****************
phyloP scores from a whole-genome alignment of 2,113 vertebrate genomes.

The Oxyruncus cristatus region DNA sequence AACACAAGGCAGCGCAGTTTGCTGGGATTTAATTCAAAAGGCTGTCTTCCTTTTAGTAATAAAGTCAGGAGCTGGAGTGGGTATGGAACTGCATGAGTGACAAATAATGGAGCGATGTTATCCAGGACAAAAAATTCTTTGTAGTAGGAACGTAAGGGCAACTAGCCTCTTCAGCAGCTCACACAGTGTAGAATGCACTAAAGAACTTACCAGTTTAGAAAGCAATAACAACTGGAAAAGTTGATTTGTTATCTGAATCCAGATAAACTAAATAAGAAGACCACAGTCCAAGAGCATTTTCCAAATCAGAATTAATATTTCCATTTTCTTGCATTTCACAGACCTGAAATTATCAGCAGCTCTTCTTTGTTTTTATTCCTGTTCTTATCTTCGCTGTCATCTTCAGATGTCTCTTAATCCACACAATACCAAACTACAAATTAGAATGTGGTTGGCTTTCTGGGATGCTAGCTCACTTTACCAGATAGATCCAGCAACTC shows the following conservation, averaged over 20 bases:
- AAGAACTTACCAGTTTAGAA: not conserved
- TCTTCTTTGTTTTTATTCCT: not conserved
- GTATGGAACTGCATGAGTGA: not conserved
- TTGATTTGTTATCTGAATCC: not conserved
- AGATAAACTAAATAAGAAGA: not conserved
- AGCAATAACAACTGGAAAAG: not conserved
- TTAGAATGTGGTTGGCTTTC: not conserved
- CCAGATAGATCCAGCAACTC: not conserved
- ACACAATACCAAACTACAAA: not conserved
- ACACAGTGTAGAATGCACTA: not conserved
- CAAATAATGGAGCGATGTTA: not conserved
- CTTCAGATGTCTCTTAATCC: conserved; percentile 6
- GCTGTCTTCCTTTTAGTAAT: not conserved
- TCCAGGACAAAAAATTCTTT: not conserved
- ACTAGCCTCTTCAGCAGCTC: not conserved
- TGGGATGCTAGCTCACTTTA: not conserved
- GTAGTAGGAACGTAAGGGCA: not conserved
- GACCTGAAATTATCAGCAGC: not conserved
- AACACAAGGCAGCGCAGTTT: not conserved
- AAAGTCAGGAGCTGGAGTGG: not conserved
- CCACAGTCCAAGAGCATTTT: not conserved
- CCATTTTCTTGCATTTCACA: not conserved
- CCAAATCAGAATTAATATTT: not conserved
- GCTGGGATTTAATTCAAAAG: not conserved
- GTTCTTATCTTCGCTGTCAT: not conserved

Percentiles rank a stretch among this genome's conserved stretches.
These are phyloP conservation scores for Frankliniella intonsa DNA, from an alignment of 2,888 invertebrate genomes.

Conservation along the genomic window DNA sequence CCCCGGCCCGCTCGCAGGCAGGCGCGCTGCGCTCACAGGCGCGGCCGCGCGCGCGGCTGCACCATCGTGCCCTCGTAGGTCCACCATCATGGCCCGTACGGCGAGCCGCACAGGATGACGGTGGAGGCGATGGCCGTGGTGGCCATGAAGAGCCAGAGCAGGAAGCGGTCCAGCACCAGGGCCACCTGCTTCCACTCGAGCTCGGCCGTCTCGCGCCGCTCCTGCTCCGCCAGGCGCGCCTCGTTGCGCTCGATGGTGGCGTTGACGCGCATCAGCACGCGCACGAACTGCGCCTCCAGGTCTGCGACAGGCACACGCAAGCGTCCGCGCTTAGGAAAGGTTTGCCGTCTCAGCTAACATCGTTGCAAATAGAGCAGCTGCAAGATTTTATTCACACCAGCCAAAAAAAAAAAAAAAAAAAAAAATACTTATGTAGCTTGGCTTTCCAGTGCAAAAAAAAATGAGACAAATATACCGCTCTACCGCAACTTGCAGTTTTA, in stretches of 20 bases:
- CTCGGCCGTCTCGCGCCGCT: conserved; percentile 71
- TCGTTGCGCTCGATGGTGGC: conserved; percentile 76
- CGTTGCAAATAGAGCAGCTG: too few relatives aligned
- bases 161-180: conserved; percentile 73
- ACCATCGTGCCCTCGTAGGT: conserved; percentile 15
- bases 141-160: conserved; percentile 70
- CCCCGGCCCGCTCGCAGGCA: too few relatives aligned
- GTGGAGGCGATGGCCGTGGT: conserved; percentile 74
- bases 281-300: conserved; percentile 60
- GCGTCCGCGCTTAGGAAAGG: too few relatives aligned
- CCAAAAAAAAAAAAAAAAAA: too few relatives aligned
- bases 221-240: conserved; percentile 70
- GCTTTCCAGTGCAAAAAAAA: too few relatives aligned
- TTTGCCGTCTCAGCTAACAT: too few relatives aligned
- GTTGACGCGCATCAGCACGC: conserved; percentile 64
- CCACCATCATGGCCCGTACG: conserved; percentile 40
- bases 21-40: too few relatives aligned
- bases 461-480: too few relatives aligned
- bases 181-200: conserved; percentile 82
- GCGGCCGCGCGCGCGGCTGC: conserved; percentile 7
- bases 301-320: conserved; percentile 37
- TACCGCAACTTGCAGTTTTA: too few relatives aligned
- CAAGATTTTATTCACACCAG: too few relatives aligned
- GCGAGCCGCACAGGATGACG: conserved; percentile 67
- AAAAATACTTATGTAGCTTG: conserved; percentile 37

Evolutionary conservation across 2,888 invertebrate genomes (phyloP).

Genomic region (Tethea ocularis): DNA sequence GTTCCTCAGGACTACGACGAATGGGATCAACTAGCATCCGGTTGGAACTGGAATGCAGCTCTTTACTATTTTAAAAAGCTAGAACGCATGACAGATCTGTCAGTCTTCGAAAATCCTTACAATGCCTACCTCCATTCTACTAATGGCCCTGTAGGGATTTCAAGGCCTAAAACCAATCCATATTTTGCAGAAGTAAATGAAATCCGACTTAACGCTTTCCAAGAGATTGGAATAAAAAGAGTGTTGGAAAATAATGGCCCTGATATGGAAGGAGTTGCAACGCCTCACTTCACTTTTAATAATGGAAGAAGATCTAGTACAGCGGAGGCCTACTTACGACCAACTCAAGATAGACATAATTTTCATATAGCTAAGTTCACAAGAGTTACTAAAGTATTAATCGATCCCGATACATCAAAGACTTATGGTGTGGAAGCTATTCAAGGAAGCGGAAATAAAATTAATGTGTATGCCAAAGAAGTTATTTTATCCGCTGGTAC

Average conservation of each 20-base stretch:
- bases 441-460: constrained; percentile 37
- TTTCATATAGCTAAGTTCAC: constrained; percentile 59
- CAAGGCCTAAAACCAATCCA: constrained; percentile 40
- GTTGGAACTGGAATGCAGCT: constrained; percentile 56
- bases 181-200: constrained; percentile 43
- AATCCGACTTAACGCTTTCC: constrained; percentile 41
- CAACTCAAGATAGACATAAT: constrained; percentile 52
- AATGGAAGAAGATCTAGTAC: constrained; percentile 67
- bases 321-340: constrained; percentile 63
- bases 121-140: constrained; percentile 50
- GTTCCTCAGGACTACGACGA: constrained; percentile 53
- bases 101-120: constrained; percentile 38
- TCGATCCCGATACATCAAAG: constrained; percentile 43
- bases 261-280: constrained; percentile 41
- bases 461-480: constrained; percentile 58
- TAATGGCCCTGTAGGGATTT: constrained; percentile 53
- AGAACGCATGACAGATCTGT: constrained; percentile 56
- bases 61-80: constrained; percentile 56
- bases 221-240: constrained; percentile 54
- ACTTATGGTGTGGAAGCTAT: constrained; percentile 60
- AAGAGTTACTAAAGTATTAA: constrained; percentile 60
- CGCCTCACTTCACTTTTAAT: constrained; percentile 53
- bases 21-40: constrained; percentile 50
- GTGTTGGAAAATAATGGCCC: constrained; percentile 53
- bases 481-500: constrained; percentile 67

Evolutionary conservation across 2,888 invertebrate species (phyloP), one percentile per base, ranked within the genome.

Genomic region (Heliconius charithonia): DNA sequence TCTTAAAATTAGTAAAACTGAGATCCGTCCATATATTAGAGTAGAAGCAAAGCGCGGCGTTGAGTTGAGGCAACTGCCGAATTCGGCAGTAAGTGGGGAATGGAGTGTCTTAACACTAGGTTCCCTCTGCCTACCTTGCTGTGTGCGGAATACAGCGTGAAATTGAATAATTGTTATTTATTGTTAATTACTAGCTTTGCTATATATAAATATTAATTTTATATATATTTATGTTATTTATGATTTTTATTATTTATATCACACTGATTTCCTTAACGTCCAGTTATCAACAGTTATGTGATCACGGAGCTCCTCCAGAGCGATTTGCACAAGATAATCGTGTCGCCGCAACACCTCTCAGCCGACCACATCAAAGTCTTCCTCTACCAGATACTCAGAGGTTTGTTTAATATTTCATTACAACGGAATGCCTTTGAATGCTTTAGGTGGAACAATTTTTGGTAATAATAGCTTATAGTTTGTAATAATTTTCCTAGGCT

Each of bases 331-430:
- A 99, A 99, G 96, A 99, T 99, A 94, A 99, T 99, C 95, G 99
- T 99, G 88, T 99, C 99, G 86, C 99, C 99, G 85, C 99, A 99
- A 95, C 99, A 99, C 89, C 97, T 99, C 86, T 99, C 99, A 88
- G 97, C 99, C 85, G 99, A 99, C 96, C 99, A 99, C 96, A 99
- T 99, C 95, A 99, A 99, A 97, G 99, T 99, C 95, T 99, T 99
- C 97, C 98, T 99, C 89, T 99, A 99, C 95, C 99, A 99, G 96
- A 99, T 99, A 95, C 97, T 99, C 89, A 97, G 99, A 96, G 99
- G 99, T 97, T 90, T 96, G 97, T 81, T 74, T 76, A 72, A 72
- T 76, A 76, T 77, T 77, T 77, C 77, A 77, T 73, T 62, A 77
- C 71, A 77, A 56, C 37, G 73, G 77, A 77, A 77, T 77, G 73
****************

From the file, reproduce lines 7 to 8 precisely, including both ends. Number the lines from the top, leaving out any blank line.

- AGATAAACTAAATAAGAAGA: not conserved
- AGCAATAACAACTGGAAAAG: not conserved